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Subtle changes are seeping into daily life in Bangkok.

Thermal scanners now stand at the doors of luxury malls and attendants pump disinfectant into the hands of visitors as they stream in.

With 14 cases, Thailand now has the highest confirmed number of coronavirus infections outside China and people are starting to worry.

Disinfectant is pumped into people's hands as they go shopping
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Disinfectant is pumped into people’s hands as they go shopping

“It’s spreading so fast and the information is so hidden, we don’t know the whole picture,” young mother Cathy told me.

Even her four-year-old son obediently wears a surgical mask.

“I’m worried that I’ll get sick and stay in hospital and there isn’t a vaccine,” commuter Nan added.

Already popular because of pollution, face masks are selling out.

The armour of choice, there are none to be found in one of the main shopping districts

“Finished,” shop assistants tell us again and again as we search for fresh supplies.

There are thermal scanners in shopping malls
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There are thermal scanners in shopping malls

Thailand is a top foreign holiday destination for tourists from Wuhan.

About 22,000 people from the city at the centre of the coronavirus outbreak have visited in January alone.

Six new cases were confirmed today, five of them involving a family from China’s Hubei province, and the sixth from Chongqing province.

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While all arrivals from China will now be screened and thermal scanned for signs of the disease, the coronavirus is believed to be contagious during the incubation period.

Thus it is feared that while visitors may not have any symptoms, they could in theory be spreading the infection.

That concern is helping to prompt criticism of the government’s response to the crisis.

Public Health Minister Anutin Charnvirakul says they 'expect more people to get sick'
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Public health minister Anutin Charnvirakul says they ‘expect more people to get sick’

The hashtag #crapgovernment was trending top on Twitter in Thailand at the weekend as users complained about the management of the virus and other health issues.

The country’s prime minister says the situation is under control but public health minister Anutin Charnvirakul admitted to Sky News that he expects the number of infections to rise.

“We are not able to stop the spread,” he said.

“Our target is we will be able to detect all carriers entering Thailand and we will apply necessary measures as the situation develops.

“Of course we expect more people to get sick but we are able to identify all of them.”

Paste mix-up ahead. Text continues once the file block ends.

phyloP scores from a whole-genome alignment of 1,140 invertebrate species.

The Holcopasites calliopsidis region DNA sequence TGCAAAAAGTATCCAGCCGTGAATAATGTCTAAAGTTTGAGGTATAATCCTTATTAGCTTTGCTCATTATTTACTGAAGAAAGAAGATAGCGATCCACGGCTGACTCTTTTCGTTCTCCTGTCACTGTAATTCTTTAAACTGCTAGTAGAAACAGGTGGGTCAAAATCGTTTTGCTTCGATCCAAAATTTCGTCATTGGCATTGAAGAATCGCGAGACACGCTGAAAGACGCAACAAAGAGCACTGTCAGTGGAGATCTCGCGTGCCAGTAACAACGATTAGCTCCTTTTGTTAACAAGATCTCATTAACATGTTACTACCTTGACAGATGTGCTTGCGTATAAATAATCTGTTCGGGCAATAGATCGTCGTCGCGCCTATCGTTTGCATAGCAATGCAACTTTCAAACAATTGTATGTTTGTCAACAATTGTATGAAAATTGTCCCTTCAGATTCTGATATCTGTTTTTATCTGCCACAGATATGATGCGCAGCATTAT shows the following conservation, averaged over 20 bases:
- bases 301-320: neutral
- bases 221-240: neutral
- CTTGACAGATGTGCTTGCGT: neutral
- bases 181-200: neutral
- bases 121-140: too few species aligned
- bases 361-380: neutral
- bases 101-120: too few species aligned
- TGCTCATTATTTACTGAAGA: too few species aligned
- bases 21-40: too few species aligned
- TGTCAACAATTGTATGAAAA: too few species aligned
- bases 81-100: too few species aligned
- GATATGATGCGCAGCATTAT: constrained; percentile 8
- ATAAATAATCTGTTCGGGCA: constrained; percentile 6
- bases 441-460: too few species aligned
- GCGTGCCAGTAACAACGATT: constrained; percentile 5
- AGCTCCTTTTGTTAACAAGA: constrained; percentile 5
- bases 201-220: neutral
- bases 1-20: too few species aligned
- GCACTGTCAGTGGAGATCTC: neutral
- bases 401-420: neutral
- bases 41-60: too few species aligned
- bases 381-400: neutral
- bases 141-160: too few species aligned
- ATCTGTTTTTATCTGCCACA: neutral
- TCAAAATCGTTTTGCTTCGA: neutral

There is no way of knowing how many more coronavirus infections will emerge in the coming days and weeks, so residents must continue to protect themselves as best they can.

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Man whose headaches made him vomit ‘had tapeworm in brain for 10 years’ | US News

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A man whose headaches were so painful they made him vomit has finally found the source of his health problem – a tapeworm had been lodged in his brain for 10 years.

Doctors in Texas think the tapeworm had been growing slowly ever since the man – named only as Gerardo – contracted it from eating undercooked pork in Mexico more than a decade ago.

Gerardo said he had been having headaches and “feeling off” for months before he had an MRI scan after fainting while playing football last year.

The patient has been named only as Gerardo. Pic: KXAN
Image:
The patient has been named only as Gerardo. Pic: KXAN

Describing the pain of his headaches, he told NBC affiliate KXAN-TV: “It’s very intense, very strong because it made me sweat too, sweat from the pain, pain in the head, and then, I would vomit from the pain.”

Dr Jordan Amadio, a neurosurgeon at Ascension Seton in Austin, said the case was “rare and truly extraordinary”.

“In certain regions of the country, like Texas and California, this can be more common,” he was reported as saying.

“So, there’s definitely something, I think, for every medical professional to be aware of.

“It is not commonly seen and can actually masquerade as different things.”

Several kinds of tapeworms cause the parasitic infection taeniasis, according to the Centres for Disease Control and Prevention.

The tapeworm had been lodged in the man's brain for 10 years.. Pic: KXAN
Image:
The tapeworm had been lodged in the man’s brain for 10 years.. Pic: KXAN

Eating raw or undercooked beef or pork is the primary risk factor for becoming infected.

Most people with tapeworm infections have no symptoms or only mild symptoms.

After a complex surgery to remove the tapeworm, Gerardo said he was back to his normal self and had returned to work.

A tapeworm had also been found in his sister’s brain years earlier.